Sunday, July 4, 2010


Monday, March 09, 2009

Rounded up by Karl Smith to bring to life a new group of songs written since the sad demise of Sodastream, Lee Memorial is essentially a country-ish indie band with a damn impressive pedigree. The wonderfully (and unusually) subdued guitar of Tom Lyngcoln (Nation Blue), able drumming of Laura McFarlane (Ninety Nine), Matt Bailey (Paradise Motel)’s dour bass and the refreshingly band-free Madeline Spawnton on subtly potent cello and clarinet augment Smith’s songs smartly.

Though the band is tight, it’s Smith’s songs that are the focus here, and his raw keen of a voice that is such a welcome return to any ears lucky enough to be familiar with Sodastream. The album artwork indicates Smith hasn’t lost his love of writing for the alienated individual, and as such, it’s a familiar world depicted with incisive lyrics and music that reinforces the sense of solitude and movement.

Kicking off with the garage-stomp of All These Things and the gentle sparkling Mayflower via the quiet exuberance of Drifting, the album then takes a turn southward, inward, and thematically back to Smith’s West Australian home. The high country jangle and approach to raw recording lends a production-less quality that suits perfectly. Smith was raised in Bangladesh and India (the band’s name is taken from an Indian guesthouse) and the album feels shot through with a traveller’s take on passing towns, such is the way that Smith wholly experiences but is never consumed by his subjects. It’s an absolutely Australian album without an ocker twang in sight but infused with an sense of freedom observed but never known, as if Smith is imagining his subjects from his room in the apartment block that adorns the cover or recalling past states.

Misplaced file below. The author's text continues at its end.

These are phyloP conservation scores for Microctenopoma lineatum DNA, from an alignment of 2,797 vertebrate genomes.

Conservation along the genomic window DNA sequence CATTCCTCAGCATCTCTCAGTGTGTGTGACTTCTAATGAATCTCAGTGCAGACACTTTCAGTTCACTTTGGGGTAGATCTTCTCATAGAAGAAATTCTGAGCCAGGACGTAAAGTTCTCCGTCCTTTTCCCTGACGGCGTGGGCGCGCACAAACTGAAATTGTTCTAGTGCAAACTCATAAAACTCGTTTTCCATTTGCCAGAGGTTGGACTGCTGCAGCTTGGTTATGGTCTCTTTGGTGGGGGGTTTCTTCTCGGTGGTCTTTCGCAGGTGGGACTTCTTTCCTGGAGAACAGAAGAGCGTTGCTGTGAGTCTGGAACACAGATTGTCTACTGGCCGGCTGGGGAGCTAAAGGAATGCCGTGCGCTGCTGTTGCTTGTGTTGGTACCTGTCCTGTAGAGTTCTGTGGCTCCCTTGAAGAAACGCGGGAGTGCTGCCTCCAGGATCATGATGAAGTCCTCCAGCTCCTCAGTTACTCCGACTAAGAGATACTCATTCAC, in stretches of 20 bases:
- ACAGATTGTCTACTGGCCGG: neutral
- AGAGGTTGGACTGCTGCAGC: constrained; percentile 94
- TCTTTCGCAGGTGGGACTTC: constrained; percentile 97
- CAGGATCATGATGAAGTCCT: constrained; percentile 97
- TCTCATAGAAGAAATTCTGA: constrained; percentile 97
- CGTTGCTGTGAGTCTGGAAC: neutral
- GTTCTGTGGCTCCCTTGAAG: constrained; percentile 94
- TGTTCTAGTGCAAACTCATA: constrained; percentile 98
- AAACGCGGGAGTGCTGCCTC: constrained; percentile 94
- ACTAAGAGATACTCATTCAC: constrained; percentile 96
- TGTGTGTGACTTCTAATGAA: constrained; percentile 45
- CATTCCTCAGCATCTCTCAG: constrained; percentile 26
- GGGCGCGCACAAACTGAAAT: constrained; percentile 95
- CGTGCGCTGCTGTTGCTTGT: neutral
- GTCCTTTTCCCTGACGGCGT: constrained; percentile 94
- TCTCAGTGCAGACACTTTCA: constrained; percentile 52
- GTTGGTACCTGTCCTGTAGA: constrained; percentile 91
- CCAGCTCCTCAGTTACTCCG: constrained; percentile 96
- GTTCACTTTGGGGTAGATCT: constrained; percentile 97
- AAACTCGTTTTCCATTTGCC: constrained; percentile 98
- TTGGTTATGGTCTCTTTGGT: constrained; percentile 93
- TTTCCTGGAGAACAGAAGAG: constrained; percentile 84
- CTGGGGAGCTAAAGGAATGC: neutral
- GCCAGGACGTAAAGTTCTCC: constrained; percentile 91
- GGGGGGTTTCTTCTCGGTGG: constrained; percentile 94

That the album was recorded in 11 days no doubt contributes to its raw rambling feel, but what elevates Lee Memorial above other drifting indie bands is the skill in Smith’s writing and the conviction in his reedy versatile voice, so good to hear again.

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